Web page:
The Information Commissioner’s Office (ICO) has issued more warnings to NHS bodies after five Trusts have been found to breach the Data Protection Act, with one trust leaving patient notes on a bus.
The latest warnings join a long list of data protection warnings by the NHS, as the ICO once again warned hospital trusts about the importance of data security. In February, three trusts were hit with enforcement action within two weeks.
Five trusts - Royal Free Hampstead, Chelsea and Westminster, Hampshire Partnership, Surrey and Sussex, and Epsom and St Helier — have signed formal undertakings to process personal data legally in future, the ICO said on Tuesday.
In most cases, the data breach involved the loss or theft of IT equipment that contained unencrypted data.
Royal Free Hampstead NHS Trust lost an unencrypted compact disk containing the 20,000 cardiology patients’ details.
An unencrypted memory stick was stolen from the Chelsea and Westminster Hospital Foundation trust, taking with it sensitive medical information of 143 patients. The Trust believes that the information was stolen from an unlocked office that was being used as a walk-in clinic.
In arguably the most shocking case, the ICO said Epsom and St Helier University Hospital NHS Foundation trust had been storing hospital records insecurely for two years following data being transferred between hospitals. A ward handover sheet, containing information relating to 23 patients in the care of Surrey and Sussex NHS trust, was found on a bus.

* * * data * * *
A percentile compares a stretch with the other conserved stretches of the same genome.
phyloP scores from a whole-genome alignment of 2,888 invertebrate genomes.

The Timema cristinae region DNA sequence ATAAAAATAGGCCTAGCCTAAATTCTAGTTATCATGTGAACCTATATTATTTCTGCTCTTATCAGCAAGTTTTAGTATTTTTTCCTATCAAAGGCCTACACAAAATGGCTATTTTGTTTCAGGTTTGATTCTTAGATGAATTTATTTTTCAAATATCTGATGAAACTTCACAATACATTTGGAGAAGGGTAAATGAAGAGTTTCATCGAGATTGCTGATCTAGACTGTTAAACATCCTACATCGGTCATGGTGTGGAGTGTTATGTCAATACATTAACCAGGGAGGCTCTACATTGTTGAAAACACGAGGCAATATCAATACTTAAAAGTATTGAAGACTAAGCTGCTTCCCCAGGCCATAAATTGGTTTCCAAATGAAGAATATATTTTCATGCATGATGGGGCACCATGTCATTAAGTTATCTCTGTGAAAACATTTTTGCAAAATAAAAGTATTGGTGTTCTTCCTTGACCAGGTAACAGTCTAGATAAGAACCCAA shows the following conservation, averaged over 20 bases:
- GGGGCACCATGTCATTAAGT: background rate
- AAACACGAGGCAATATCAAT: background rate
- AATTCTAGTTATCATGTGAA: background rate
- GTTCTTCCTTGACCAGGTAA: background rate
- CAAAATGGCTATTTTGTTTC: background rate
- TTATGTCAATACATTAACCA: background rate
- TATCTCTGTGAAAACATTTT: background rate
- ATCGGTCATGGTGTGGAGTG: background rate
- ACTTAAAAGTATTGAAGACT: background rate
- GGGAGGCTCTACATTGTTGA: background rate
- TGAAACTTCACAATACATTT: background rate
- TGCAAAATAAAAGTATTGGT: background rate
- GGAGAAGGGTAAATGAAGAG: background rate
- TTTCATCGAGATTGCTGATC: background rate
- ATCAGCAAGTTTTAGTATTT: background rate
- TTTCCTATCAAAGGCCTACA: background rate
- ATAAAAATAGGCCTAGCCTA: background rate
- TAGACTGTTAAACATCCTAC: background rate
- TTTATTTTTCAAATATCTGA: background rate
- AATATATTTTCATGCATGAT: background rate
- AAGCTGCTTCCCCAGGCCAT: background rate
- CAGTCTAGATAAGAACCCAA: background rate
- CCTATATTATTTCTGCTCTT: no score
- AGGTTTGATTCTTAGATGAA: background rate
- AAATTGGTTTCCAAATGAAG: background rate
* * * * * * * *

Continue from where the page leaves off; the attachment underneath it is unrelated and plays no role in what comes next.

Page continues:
The same trust also reported the theft of two laptops, neither were encrypted.
A further laptop, also unencrypted, was stolen from an employee of the Hampshire Partnership NHS trust. The laptop held the personal data of 349 patients and 258 staff.
The NHS bodies have agreed to implement the appropriate security measures to ensure that personal details are properly protected by establishing physical safeguards, such as locking an office.
Sally-Anne Poole, head of enforcement and investigations at the ICO, said in a statement that the five cases should serve as a reminder to NHS bodies to keep patient data safe.
“Data protection must be a matter of good corporate governance and executive teams must ensure they have the right procedures in place to properly protect the personal information entrusted to them," she said in a statement.
"Failure to do so could result in patient information, including sensitive medical records and treatment details falling into the wrong hands."
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